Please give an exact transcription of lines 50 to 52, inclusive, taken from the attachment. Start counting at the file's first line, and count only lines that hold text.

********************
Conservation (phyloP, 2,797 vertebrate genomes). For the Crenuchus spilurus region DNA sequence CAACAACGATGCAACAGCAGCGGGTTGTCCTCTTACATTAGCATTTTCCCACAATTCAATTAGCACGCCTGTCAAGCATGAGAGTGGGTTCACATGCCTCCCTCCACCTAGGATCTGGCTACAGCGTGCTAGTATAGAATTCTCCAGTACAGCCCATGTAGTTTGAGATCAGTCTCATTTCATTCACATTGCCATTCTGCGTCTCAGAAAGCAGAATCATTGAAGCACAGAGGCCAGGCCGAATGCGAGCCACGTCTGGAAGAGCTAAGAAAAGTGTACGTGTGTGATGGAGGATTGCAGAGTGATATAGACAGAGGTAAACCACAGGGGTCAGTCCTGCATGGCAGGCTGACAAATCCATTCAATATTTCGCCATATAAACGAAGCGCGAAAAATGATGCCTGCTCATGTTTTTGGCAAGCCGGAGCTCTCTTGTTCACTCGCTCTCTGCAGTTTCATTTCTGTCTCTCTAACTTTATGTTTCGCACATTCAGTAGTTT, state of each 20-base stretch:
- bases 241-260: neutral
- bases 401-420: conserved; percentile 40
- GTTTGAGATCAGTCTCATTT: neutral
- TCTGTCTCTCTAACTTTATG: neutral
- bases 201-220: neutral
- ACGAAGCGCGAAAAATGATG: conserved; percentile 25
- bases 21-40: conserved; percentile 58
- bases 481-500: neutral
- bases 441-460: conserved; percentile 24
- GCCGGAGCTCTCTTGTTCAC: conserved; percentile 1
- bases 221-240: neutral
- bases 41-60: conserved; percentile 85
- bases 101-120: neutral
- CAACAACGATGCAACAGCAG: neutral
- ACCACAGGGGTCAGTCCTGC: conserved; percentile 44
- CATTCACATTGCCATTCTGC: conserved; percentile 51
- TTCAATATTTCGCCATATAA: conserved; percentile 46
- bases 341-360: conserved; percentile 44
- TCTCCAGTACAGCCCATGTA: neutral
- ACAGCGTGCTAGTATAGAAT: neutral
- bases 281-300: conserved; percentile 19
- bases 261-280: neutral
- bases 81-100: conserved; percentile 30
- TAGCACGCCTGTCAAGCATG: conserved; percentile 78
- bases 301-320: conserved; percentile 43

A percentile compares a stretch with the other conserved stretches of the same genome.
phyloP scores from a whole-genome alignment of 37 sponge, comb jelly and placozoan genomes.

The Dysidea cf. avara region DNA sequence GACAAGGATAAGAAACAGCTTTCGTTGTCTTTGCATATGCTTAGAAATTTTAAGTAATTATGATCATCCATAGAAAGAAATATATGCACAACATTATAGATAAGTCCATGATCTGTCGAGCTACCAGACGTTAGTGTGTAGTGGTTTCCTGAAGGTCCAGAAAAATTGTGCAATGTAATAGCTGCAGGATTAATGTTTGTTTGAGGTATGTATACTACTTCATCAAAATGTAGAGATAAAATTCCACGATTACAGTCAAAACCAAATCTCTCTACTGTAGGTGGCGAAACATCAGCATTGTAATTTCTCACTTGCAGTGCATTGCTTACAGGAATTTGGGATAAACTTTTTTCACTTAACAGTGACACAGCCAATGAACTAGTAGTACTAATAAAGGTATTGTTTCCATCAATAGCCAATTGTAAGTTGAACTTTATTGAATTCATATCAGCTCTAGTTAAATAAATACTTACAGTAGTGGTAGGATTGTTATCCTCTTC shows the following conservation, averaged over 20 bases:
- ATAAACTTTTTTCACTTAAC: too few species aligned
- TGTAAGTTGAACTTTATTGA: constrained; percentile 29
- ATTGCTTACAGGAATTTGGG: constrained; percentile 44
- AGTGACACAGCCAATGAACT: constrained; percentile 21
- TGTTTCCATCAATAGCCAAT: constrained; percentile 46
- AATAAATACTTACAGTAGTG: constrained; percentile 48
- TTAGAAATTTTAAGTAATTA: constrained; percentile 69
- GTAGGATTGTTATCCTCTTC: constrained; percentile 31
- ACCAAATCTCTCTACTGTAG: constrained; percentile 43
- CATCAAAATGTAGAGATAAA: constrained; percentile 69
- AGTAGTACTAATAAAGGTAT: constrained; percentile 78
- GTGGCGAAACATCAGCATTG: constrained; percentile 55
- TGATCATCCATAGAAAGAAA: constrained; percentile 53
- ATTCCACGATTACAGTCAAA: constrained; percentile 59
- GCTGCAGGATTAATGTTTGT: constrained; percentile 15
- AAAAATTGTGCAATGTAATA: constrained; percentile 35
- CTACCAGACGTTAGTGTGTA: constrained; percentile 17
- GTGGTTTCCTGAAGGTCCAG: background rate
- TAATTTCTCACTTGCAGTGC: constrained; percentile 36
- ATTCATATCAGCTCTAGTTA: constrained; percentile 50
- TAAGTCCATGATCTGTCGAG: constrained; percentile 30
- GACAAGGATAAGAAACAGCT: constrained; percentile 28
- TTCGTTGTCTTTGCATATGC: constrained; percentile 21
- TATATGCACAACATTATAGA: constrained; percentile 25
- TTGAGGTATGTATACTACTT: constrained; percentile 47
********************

- TAAGTCCATGATCTGTCGAG: constrained; percentile 30
- GACAAGGATAAGAAACAGCT: constrained; percentile 28
- TTCGTTGTCTTTGCATATGC: constrained; percentile 21